Despite reading of one layoff after another in the United States, and continued talk of recession, recruitment and retention of entry-level, hourly employees is still a concern. In many organizations, these employees are the backbone of the services provided or products produced.
Recruitment and retention of these employees requires a great focus of time. Getting qualified applicants to even apply is a challenge unto itself. The reputation of low pay and little chance for advancement has resulted in few applications and even less chance of retaining employees who become fully competent in the position.
The Institute of Management & Administration (IOMA) recently conducted a survey of Human Resource professionals throughout the country on this issue. The survey report focused on recruitment, hiring, retention, and overtime issues.
The non-profit sector reported their ability to recruit and hire entry-level hourly staff as the highest concern (58.0%). Wholesale / retail businesses came in a close second at 56.3%. The primary issue is a combination of the nature of the work and the low level of pay. This has resulted in many organizations increasing entry-level pay well above federal and state minimum wage levels. A billboard in Monroe, GA (between Atlanta and Athens) declares “Wal-Mart regional distribution center to open. Starting pay $10.50. No prior experience required.”
Non-profit and retail organizations are also turning to innovative programs to catch the eye of potential employees. Many non-profits look to formal career path programs and the guarantee of advanced training and education to attract entry-level employees. One non-profit healthcare client introduced a job enrichment program that provides an additional $1.00 per hour to employees while they are cross training to expand their capabilities.
Wal-Mart has taken the lead in offering innovative packages to attract entry-level employees. In a Southeast US community with a growing Hispanic population, the local Wal-Mart offers a starting, no experience wage of $9.00, and English as a Second Language and citizenship classes offered during work hours. Not only have they been able to attract workers to fill positions, but they have also made their mark in the local community as an organization that gives back. A winning combination.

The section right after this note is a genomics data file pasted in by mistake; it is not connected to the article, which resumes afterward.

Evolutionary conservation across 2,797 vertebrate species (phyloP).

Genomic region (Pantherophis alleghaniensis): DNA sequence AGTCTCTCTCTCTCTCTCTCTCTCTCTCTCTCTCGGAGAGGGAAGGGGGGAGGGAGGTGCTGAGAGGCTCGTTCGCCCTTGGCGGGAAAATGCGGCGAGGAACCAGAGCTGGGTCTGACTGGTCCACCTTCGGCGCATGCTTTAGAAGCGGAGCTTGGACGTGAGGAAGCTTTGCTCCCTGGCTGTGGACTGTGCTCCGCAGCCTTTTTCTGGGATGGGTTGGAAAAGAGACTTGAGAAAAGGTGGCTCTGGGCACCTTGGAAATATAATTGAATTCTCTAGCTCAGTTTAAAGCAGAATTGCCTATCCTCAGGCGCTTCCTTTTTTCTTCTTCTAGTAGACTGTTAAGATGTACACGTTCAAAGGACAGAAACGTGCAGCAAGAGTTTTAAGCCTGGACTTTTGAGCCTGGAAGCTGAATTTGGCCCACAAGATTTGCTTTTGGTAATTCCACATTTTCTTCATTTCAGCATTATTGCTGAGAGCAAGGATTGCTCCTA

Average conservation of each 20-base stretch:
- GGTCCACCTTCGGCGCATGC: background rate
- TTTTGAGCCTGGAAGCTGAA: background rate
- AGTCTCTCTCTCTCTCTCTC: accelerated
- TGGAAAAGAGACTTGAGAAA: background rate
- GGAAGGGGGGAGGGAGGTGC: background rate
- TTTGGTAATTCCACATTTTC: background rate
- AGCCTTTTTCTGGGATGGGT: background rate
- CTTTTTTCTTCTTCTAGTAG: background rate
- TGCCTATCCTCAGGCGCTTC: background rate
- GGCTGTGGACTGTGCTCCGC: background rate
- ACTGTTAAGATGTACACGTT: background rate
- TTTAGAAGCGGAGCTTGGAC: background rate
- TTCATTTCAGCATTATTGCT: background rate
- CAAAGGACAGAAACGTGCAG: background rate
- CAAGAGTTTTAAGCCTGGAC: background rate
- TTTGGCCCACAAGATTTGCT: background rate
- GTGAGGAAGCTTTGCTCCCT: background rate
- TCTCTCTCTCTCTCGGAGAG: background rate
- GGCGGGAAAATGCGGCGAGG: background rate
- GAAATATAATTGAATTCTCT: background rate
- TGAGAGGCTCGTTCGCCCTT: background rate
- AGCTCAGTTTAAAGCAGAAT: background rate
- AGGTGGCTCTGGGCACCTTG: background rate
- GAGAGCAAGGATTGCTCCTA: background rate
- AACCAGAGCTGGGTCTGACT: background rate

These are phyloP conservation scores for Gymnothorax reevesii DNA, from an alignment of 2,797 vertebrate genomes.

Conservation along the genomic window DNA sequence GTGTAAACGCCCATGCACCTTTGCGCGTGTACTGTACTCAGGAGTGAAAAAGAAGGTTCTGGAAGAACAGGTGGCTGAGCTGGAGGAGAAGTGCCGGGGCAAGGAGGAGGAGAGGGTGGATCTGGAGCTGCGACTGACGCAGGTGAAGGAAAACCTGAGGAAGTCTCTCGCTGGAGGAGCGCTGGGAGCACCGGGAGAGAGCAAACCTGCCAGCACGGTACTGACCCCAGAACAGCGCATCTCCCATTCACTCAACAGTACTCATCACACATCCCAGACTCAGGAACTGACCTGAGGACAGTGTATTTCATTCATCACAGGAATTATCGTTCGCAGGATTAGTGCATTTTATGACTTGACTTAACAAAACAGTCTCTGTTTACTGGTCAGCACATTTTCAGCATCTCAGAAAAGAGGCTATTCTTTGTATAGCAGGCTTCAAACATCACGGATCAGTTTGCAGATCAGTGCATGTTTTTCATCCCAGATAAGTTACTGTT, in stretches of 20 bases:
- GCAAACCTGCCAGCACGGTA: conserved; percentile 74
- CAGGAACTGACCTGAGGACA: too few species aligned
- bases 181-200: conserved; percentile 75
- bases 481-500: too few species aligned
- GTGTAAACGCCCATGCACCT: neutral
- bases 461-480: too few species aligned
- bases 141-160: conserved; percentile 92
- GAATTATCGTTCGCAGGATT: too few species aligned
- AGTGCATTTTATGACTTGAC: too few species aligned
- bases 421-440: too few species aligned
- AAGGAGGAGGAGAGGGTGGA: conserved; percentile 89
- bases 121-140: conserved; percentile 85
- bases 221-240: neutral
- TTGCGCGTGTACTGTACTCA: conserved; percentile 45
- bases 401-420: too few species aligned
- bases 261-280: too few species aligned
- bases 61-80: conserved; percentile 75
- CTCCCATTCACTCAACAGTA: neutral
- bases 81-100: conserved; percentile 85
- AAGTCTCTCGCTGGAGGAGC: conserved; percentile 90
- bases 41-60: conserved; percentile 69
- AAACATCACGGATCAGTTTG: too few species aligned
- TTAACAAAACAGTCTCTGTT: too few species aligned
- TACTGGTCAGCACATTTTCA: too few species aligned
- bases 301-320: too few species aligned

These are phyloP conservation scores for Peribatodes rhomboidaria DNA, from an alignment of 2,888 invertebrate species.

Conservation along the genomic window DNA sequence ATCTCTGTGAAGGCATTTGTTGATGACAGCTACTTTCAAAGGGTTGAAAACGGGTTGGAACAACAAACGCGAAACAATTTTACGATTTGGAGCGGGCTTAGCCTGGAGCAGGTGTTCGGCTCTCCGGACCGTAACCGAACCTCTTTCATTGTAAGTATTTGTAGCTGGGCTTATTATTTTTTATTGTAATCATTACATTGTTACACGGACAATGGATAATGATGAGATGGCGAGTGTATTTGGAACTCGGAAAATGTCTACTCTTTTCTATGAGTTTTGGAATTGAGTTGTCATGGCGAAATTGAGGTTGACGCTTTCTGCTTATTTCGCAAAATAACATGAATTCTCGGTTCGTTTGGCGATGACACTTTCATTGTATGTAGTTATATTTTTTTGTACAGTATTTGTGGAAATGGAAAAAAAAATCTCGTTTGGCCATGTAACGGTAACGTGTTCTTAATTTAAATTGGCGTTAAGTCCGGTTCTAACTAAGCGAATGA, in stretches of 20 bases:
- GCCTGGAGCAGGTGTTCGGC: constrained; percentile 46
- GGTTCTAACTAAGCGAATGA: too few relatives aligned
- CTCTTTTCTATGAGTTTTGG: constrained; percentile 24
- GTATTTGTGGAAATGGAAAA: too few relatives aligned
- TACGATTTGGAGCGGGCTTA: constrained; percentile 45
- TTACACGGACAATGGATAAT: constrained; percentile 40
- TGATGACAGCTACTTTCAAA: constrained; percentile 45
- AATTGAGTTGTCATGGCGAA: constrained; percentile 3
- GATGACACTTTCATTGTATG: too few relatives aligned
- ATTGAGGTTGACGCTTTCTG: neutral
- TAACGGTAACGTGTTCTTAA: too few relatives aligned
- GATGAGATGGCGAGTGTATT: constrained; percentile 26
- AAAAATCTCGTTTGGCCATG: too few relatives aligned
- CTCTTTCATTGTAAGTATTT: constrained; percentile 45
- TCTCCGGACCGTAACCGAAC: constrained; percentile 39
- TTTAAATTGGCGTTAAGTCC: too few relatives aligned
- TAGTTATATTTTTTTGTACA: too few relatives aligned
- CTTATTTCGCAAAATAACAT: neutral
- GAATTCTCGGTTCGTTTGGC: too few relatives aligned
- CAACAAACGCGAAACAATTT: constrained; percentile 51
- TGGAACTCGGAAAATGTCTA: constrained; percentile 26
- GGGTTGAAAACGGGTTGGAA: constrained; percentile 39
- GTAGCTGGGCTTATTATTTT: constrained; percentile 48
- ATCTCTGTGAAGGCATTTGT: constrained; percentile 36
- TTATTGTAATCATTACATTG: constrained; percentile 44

The study next explored retaining entry-level hourly workers once employed. Anyone who has been to a grocery store or bought fast food has had personal experience with the impact of entry-level turnover. Many organizations spend a tremendous amount of time in training and developing staff that stay less than two years in a job. This retention issue can have a devastating impact on both the financial resources and the reputation of the organization. The financial impact of turnover has been reported to be from one-third to one-half of an employee’s annual salary. All has felt the impact on customer service.
In the IOMA survey, retention was cited as the largest concern by those in the banking and financial services industry (58.4%). Human resource professionals reported they are under increased pressure by senior management to increase pay levels to “fix the problem.” But it is not money that drives employees to leave. More often than not, these employees leave an organization due to lack of advancement and lack of respect. How they are treated by the organization in their first ninety days of employment has more impact on their decision to stay than their rate of pay.
The survey indicates that successful retention of these employees must be viewed as a comprehensive campaign comprised of many elements including
- starting rate of pay
- short-term pay advancement
- long-term career advancement
- development opportunities
- effective recognition and reward programs
- meaningful benefit choices
- the overall work environment.
All must be present, in one form or another, to ensure employee retention. The key is to send the message early on to these employees that
- the organization is glad they are here
- they have an important role in the organization’s success
- we want them to succeed
- our organization is worth coming back to everyday.
The third most important issue facing human resource professionals in addressing entry-level hourly compensation is controlling the use of overtime. The dilemma is when there are staffing problems, supervisors demand overtime of their staff. In the past, this level of worker would have viewed overtime as positive and a way to enhance their personal income.
Today, however, overtime has become less popular due to demands many of these workers have at home. Many are single parents who cannot work the hours requested. In many cases, the supervisor views this lack of overtime as a performance issue or as disloyalty, leading to increased tension in the workplace. Human resource professionals need to work with their supervisors when overtime issues arise to determine the best way to meet both the needs of the organization and the employee.
Effective recruitment and retention of entry-level hourly employees may be found in a better understanding of not only what the organization expects from the employee, but also of what the employee expects from the organization. Human resource professionals need to better understand the wants and desires of the population we are attempting to recruit. This may be a challenge if we are out of touch with their realities.
One very successful organization requires its recruitment staff to get involved in the community from which they recruit. By doing this, they discovered a competitive edge in attracting applicants – a large pool from which to select. It has also enhanced the reputation of the organization in the community and has led to favorable support from city, county, and state officials. A win-win for all concerned.